HEDGING STRATEGY YIELDS $7.53 AVERAGE

Executive Summary:  A combined system of pre-harvest strategy (CZ contracts) with a post-harvest strategy (CN contracts) would have delivered an average price of $7.53 per bushel for the last six years.  That price is $2.04 over the average price for the period and in the top FIVE PERCENT of the combined PRICE RANGE for the December and July contracts.  In four of the six years, the effective price exceeded the highest price offered on either of the two contracts.  Clearly, success and your future depend on knowing when to hold and when to sell.  Finding the competitive edge will make a huge difference.  

By Keith D. Rogers

Growth of your business in this price environment will depend on fine tuning every aspect of your system.  Effective marketing is just one aspect, of course, but it may offer one of the largest returns on investment that you can achieve. Track records for traditional approaches to price risk management indicate that those strategies are unlikely to deliver the prices needed to cover production costs and survival, and certainly are unlikely to generate the necessary capital needed to grow the business.  Many marketing and price risk management systems are offered, but few approach the level of performance described in this article.

The challenges and opportunities offered by the market volatility are well known.  The CZ12 chart below is an updated version of a chart from Hedging Works: Myth or Reality? where those opportunities were discussed in detail.  It demonstrates the potential for using volatility to maximize price while managing price risk.  The system is based on placing and removing selective hedges at strategic points.  While the results are impressive, the author is quick to acknowledge that the results depend on a theoretical argument about finding a reliable system to identify and signal the critical turning points.  There is no claim that the system exists, but the discussion brings the potential into focus.  For aggressive managers, knowing what is possible is the first step to deciding what is a realistic target or goal.

This article moves from a theoretical discussion of what could be to a review of actual results from a study based on signals developed from proprietary quantitative systems that can be reproduced and backtested.  Studies reported in the Hedging book were based on the last five completed marketing years when the original manuscript was being produced.  By default, those base years have become a reference point for additional studies. 

This study looks at the effectiveness of combining a pre-harvest strategy (CZ contracts) with a post-harvest strategy (CN contracts) to extend the window for price risk management and marketing.  The analysis is based on the last 600 days of each contract, for a total of 1,200 days monitored for each marketing year.  It should be recognized and acknowledged that there is overlap between the 600 days of the July contracts and parts of the December contracts.  For a less aggressive strategy, some producers may prefer to monitor a shorter period for harvest delivery dates, and not allow for overlap between the Dec and July contracts.  Obviously, that will change the outcome, but the focus here is on what is possible, in real time with real signals.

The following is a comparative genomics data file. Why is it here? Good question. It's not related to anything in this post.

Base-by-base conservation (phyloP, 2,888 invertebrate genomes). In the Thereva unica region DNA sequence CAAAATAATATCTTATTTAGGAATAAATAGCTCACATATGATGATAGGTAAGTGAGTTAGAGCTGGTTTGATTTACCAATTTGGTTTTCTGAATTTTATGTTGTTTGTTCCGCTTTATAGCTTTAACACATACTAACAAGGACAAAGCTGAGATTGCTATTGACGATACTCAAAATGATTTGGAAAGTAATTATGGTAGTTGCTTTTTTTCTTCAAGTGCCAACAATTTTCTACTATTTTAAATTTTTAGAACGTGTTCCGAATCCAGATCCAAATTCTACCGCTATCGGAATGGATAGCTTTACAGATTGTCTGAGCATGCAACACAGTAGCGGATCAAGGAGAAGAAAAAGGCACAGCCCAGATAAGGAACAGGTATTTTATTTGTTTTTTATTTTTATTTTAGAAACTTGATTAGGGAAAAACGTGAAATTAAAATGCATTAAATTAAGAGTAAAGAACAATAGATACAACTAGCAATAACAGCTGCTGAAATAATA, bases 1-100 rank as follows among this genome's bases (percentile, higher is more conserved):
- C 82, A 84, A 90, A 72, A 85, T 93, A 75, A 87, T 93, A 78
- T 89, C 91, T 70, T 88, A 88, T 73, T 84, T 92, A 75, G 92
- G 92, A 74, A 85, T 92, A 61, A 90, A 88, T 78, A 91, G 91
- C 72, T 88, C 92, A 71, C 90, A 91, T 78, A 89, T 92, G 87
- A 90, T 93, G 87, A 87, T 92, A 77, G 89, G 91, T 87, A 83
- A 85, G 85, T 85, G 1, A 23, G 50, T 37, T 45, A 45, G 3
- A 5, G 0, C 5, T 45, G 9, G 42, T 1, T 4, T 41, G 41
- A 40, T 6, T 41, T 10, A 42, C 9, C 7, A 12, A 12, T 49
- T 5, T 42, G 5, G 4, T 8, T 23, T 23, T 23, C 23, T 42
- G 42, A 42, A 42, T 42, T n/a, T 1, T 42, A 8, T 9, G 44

The average for the December contracts (six years including 2008/09-2013/14) was $5.03 with an average range of $3.58 to $7.35.  The average for the July contracts was $5.39 with an average range of $3.93 to $7.67.  The average close for the Dec contracts was $5.08, and for the July contract it was $5.48.

Perhaps the first observation is that there was an average carry of $0.40 from the Dec close to the July close that would help explain the proliferation of on-farm storage and traditional strategies to sell gain out of storage.  However, it should be noted that ALL of the storage gain came in two of the six years.  In the other four years, Dec close was higher than July close.  Clearly, the key to maximizing this strategy, price, and profit is knowing which two years out of the six would benefit from storage.  Since none of us have a crystal ball, capturing the benefit depends on having a system to signal if or when the trend is up.

The technical indicators used for this study are based on standard moving averages which have been modified to minimize false signals and unnecessary trading.  Different indicators and parameters could be chosen, depending on the producer’s bias or preference, for a strategy that would work better for a system based on forward cash sales or for a system based on futures and options sales.

The average July close was $5.48.  The average hedging gain brought forward from the Dec contract was $1.16, and the average hedging gain for the July contract was $0.89.  Combining the closing price with the hedging gains that were banked along the way, the net price was $7.53. 

As points of reference, average closing price of $5.48 was in the bottom 45% of the total price range for the Dec and July contracts.  The overall average price for all days was $5.21, putting it in the bottom 42% the total price range.  Finally, the selective hedging price of $7.53 was in the top 95% of the total price range.  The four years that the selective hedging price exceeded the highest price in the range, the average was 110% of the price range. 

You can’t pick market highs and lows, but you can determine strategic entry and exit points, based on quantitative technical indicators.

Posted:  25 January 2015